“If you’re not feeling uncomfortable about the state of education right now, then you’re not paying attention to the pressures and challenges of technology,” said Will Richardson, a veteran educator author and consultant, at a talk at ISTE 2012. “We need to acknowledge that this is a very interesting moment, and even though in a lot of ways this isn’t what we signed up for when we went into teaching… as educators, it’s our job to figure it out.”
Seeing the balance move from a place of scarcity of information to over-abundance on the web — and the ability to “carry around the sum of human knowledge on our phones” — Richardson said educators must start thinking of schooling differently. “This abundance has the potential to be amazing, but it’s not amazing if we don’t do anything with it,” he said. “What is access to all this stuff if you don’t know what to do with it?”
To that end, Richardson proposed a challenge to educators to unlearn three important things that have been taken for granted as immovable, unchangeable ideas.
1. DELIVERY: The notion of delivering knowledge and information from teacher to student has already been upended. “Kids will not put up with delivery too much longer. They’ll expect something much different,” Richardson said. Rather, educators must hand over control of learning to kids, and understand that there are lots of ways to learn what they need to and want to learn.
“This is a very interesting moment, and even though in a lot of ways this isn’t what we signed up for when we went into teaching… as educators, it’s our job to figure it out.”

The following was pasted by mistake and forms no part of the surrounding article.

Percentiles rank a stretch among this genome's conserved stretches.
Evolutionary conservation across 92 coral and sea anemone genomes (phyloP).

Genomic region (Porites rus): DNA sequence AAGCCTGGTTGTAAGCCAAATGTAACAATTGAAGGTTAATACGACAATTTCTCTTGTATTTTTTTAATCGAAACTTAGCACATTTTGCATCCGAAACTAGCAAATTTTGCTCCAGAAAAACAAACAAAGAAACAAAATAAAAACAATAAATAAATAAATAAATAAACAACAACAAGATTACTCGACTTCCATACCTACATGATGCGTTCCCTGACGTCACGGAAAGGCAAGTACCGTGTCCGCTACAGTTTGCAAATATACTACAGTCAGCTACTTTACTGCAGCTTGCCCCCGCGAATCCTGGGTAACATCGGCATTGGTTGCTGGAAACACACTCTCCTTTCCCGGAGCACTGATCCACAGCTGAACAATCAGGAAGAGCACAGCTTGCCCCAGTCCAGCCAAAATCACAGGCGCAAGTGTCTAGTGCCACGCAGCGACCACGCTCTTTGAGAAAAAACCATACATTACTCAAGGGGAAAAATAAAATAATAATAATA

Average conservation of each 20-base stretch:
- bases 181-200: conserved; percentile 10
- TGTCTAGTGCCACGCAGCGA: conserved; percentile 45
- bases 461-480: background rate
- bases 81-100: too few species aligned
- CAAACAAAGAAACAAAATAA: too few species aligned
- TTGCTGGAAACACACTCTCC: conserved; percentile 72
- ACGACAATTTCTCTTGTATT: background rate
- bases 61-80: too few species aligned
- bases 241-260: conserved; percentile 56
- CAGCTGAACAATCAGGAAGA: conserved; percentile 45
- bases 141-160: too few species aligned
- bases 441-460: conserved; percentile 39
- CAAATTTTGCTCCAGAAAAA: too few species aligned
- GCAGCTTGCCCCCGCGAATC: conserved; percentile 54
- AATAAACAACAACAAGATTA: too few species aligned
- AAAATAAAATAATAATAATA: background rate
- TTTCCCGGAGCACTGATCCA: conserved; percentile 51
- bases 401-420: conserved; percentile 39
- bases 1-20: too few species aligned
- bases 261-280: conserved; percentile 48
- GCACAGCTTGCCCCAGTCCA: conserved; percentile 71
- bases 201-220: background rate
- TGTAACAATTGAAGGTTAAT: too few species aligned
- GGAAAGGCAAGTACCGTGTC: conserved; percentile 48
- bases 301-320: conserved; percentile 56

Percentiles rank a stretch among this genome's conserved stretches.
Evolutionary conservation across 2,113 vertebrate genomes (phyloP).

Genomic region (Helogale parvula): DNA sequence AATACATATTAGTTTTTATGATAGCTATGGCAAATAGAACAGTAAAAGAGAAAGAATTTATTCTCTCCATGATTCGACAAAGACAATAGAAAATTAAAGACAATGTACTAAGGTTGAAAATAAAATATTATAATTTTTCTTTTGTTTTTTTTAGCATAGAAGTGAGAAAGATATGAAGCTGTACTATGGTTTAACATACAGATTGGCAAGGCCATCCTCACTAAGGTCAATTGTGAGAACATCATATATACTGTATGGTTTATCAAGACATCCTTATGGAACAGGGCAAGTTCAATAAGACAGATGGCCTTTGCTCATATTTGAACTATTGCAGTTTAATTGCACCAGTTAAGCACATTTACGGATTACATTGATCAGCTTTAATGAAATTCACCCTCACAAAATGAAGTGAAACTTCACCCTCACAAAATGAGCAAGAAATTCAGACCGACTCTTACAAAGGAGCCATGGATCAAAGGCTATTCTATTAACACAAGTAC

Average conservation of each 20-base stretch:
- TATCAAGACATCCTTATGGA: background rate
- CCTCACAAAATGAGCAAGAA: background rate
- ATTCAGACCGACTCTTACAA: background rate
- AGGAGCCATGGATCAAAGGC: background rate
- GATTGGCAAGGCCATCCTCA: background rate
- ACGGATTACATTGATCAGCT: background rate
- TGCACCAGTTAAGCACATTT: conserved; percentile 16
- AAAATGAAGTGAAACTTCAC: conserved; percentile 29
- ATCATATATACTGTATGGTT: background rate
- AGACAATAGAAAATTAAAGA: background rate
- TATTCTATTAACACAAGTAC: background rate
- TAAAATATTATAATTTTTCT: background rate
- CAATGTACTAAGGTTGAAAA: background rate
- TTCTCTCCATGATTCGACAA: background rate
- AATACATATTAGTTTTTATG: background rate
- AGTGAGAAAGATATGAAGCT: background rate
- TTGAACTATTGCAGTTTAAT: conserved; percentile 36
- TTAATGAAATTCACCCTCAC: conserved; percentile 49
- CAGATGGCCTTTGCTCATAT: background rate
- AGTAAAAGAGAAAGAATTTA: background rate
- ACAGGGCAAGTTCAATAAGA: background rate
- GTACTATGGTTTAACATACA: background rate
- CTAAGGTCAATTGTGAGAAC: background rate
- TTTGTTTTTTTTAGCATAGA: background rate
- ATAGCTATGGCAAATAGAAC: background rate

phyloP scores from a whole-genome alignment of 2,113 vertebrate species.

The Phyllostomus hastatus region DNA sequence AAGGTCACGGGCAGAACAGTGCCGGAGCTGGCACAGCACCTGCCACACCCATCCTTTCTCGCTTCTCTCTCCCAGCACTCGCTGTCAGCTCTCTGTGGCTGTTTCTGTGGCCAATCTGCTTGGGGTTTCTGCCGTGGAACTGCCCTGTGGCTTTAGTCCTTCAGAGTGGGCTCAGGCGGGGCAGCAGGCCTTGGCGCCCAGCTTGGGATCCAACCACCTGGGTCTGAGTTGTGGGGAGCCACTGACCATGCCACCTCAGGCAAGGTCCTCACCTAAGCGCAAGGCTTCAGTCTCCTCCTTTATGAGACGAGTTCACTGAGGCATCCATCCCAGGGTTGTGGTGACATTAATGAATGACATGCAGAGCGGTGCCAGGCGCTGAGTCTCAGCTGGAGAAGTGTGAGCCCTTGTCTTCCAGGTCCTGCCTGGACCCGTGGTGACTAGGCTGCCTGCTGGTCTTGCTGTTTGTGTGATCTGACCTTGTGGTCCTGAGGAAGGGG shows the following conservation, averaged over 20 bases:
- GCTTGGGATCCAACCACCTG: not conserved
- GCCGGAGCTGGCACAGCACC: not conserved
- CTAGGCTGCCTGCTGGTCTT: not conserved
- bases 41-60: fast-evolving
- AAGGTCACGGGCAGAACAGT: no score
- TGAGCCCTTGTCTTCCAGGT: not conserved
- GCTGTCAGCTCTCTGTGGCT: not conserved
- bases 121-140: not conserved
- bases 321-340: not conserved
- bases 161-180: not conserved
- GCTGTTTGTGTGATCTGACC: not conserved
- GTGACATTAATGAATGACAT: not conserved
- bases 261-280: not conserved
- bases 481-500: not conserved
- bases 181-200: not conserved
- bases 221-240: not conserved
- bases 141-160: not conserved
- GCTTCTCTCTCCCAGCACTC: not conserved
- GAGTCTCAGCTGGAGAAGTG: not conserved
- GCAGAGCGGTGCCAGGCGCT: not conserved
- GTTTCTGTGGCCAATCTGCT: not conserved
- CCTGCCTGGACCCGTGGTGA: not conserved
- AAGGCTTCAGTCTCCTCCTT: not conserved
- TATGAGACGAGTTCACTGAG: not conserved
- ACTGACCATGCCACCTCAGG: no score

“We have to stop being in charge of the curriculum and allow kids to create their own education,” he said. Educators should ask themselves: how am I helping kids develop important skills, dispositions, and literacies they need to create their own curriculum, to find their own teachers, to create their own artifacts that will more closely align with ways they’ll work when they leave school? “The delivery method we use in most schools, what we own and deliver to kids, that will have to change,” he said. “We have to relearn in a way that allows kids to own and drive it.”
2. COMPETITION: Rather than comparing test scores and grades of schools and of teachers, we should drive education forward on the basis of cooperation. We should use the best ideas of what
others are doing, other classrooms and other schools. “Do we fear someone else is going to take what we’re doing? But isn’t that a good thing, if it’s good practice?” Richardson asked. There’s a larger gain by being transparent. “We can’t fight the greater world problems as well through competition as we will through cooperation.
3. ASSESSMENT. Richardson, an outspoken critic of standardized testing, pressed the point that current assessments measure fact memorization, not students’ skills. And with automated essay scoring being used, the range of knowledge is becoming more and more narrow, he said. “If we don’t assess what we value, we will end up valuing what we assess,” he said. “As a system, we’re not assessing what we value.” Richardson does not even favor “open book” or “open Internet” testing, asking the simple but unsettling question: “Why are we asking them questions they can easily find?”
As educators grapple with the shift — in their roles within the classroom, and in the larger context of what’s changing in education — Richardson said they may experience a series of feelings. “You might feel anger, grief, or excitement that kids will learn in a lot of different ways,” he said. “But you have to look at your own learning practice and innovate.”
Try assessing one thing differently, he suggested. Ask students to tap into all the sources they have, then bring other teachers into the classroom and let them influence the discussions. And, of course, engage others in these discussions.